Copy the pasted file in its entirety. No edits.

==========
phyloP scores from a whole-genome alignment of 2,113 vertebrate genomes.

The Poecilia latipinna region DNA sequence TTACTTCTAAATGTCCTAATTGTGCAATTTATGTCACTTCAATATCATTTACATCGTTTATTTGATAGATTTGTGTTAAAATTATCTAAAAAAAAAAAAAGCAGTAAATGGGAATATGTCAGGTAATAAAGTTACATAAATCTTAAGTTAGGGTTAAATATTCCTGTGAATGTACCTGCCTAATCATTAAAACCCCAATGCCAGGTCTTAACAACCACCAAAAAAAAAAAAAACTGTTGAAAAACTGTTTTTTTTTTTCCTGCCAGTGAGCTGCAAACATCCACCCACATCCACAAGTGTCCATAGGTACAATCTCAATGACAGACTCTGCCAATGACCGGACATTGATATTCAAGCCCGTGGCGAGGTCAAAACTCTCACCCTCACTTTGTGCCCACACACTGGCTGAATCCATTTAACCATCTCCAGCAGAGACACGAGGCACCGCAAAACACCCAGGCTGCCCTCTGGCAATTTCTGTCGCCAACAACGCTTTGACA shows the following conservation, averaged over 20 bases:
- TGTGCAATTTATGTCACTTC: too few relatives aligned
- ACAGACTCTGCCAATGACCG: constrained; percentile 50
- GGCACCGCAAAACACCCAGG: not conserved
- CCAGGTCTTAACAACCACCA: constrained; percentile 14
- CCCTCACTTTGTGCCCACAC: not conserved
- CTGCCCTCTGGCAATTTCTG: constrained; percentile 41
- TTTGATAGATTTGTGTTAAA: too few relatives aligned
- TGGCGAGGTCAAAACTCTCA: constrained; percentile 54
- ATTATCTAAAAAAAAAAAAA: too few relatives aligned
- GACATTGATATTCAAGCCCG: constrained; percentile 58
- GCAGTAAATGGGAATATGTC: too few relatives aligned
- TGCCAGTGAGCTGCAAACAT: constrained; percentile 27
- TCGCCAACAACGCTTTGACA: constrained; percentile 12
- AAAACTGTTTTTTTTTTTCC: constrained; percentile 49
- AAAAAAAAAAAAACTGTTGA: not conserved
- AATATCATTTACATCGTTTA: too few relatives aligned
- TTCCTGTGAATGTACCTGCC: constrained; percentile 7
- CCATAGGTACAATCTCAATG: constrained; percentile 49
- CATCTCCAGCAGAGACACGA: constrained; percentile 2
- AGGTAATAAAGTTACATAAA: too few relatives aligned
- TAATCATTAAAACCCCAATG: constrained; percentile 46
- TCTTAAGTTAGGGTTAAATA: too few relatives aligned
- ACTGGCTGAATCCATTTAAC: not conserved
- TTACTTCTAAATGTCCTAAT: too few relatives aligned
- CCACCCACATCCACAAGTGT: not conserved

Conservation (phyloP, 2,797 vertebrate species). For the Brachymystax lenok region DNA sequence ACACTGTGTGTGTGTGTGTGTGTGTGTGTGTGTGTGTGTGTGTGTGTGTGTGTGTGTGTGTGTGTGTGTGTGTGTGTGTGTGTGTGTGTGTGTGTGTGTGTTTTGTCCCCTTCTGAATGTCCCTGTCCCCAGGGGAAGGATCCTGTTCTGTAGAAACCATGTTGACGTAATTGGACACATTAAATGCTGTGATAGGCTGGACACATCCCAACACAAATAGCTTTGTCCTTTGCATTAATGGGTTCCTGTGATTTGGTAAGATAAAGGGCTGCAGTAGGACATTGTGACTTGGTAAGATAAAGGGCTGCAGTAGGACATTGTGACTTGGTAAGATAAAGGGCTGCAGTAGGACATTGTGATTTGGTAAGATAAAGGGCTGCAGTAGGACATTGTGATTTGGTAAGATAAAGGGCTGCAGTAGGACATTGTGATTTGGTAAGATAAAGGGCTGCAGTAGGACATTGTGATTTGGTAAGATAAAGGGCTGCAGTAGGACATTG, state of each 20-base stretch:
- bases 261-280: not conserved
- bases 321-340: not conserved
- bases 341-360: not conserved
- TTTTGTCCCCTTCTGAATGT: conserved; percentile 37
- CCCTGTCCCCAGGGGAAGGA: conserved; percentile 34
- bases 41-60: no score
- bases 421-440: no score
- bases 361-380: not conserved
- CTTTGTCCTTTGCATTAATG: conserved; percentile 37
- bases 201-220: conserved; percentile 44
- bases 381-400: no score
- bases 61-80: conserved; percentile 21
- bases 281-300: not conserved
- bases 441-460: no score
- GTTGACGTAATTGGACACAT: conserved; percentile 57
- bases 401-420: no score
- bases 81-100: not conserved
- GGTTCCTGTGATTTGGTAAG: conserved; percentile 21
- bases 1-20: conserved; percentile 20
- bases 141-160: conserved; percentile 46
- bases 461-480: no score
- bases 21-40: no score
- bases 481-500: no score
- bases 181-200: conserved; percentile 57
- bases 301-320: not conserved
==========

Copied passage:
phyloP scores from a whole-genome alignment of 2,113 vertebrate genomes.

The Poecilia latipinna region DNA sequence TTACTTCTAAATGTCCTAATTGTGCAATTTATGTCACTTCAATATCATTTACATCGTTTATTTGATAGATTTGTGTTAAAATTATCTAAAAAAAAAAAAAGCAGTAAATGGGAATATGTCAGGTAATAAAGTTACATAAATCTTAAGTTAGGGTTAAATATTCCTGTGAATGTACCTGCCTAATCATTAAAACCCCAATGCCAGGTCTTAACAACCACCAAAAAAAAAAAAAACTGTTGAAAAACTGTTTTTTTTTTTCCTGCCAGTGAGCTGCAAACATCCACCCACATCCACAAGTGTCCATAGGTACAATCTCAATGACAGACTCTGCCAATGACCGGACATTGATATTCAAGCCCGTGGCGAGGTCAAAACTCTCACCCTCACTTTGTGCCCACACACTGGCTGAATCCATTTAACCATCTCCAGCAGAGACACGAGGCACCGCAAAACACCCAGGCTGCCCTCTGGCAATTTCTGTCGCCAACAACGCTTTGACA shows the following conservation, averaged over 20 bases:
- TGTGCAATTTATGTCACTTC: too few relatives aligned
- ACAGACTCTGCCAATGACCG: constrained; percentile 50
- GGCACCGCAAAACACCCAGG: not conserved
- CCAGGTCTTAACAACCACCA: constrained; percentile 14
- CCCTCACTTTGTGCCCACAC: not conserved
- CTGCCCTCTGGCAATTTCTG: constrained; percentile 41
- TTTGATAGATTTGTGTTAAA: too few relatives aligned
- TGGCGAGGTCAAAACTCTCA: constrained; percentile 54
- ATTATCTAAAAAAAAAAAAA: too few relatives aligned
- GACATTGATATTCAAGCCCG: constrained; percentile 58
- GCAGTAAATGGGAATATGTC: too few relatives aligned
- TGCCAGTGAGCTGCAAACAT: constrained; percentile 27
- TCGCCAACAACGCTTTGACA: constrained; percentile 12
- AAAACTGTTTTTTTTTTTCC: constrained; percentile 49
- AAAAAAAAAAAAACTGTTGA: not conserved
- AATATCATTTACATCGTTTA: too few relatives aligned
- TTCCTGTGAATGTACCTGCC: constrained; percentile 7
- CCATAGGTACAATCTCAATG: constrained; percentile 49
- CATCTCCAGCAGAGACACGA: constrained; percentile 2
- AGGTAATAAAGTTACATAAA: too few relatives aligned
- TAATCATTAAAACCCCAATG: constrained; percentile 46
- TCTTAAGTTAGGGTTAAATA: too few relatives aligned
- ACTGGCTGAATCCATTTAAC: not conserved
- TTACTTCTAAATGTCCTAAT: too few relatives aligned
- CCACCCACATCCACAAGTGT: not conserved

Conservation (phyloP, 2,797 vertebrate species). For the Brachymystax lenok region DNA sequence ACACTGTGTGTGTGTGTGTGTGTGTGTGTGTGTGTGTGTGTGTGTGTGTGTGTGTGTGTGTGTGTGTGTGTGTGTGTGTGTGTGTGTGTGTGTGTGTGTGTTTTGTCCCCTTCTGAATGTCCCTGTCCCCAGGGGAAGGATCCTGTTCTGTAGAAACCATGTTGACGTAATTGGACACATTAAATGCTGTGATAGGCTGGACACATCCCAACACAAATAGCTTTGTCCTTTGCATTAATGGGTTCCTGTGATTTGGTAAGATAAAGGGCTGCAGTAGGACATTGTGACTTGGTAAGATAAAGGGCTGCAGTAGGACATTGTGACTTGGTAAGATAAAGGGCTGCAGTAGGACATTGTGATTTGGTAAGATAAAGGGCTGCAGTAGGACATTGTGATTTGGTAAGATAAAGGGCTGCAGTAGGACATTGTGATTTGGTAAGATAAAGGGCTGCAGTAGGACATTGTGATTTGGTAAGATAAAGGGCTGCAGTAGGACATTG, state of each 20-base stretch:
- bases 261-280: not conserved
- bases 321-340: not conserved
- bases 341-360: not conserved
- TTTTGTCCCCTTCTGAATGT: conserved; percentile 37
- CCCTGTCCCCAGGGGAAGGA: conserved; percentile 34
- bases 41-60: no score
- bases 421-440: no score
- bases 361-380: not conserved
- CTTTGTCCTTTGCATTAATG: conserved; percentile 37
- bases 201-220: conserved; percentile 44
- bases 381-400: no score
- bases 61-80: conserved; percentile 21
- bases 281-300: not conserved
- bases 441-460: no score
- GTTGACGTAATTGGACACAT: conserved; percentile 57
- bases 401-420: no score
- bases 81-100: not conserved
- GGTTCCTGTGATTTGGTAAG: conserved; percentile 21
- bases 1-20: conserved; percentile 20
- bases 141-160: conserved; percentile 46
- bases 461-480: no score
- bases 21-40: no score
- bases 481-500: no score
- bases 181-200: conserved; percentile 57
- bases 301-320: not conserved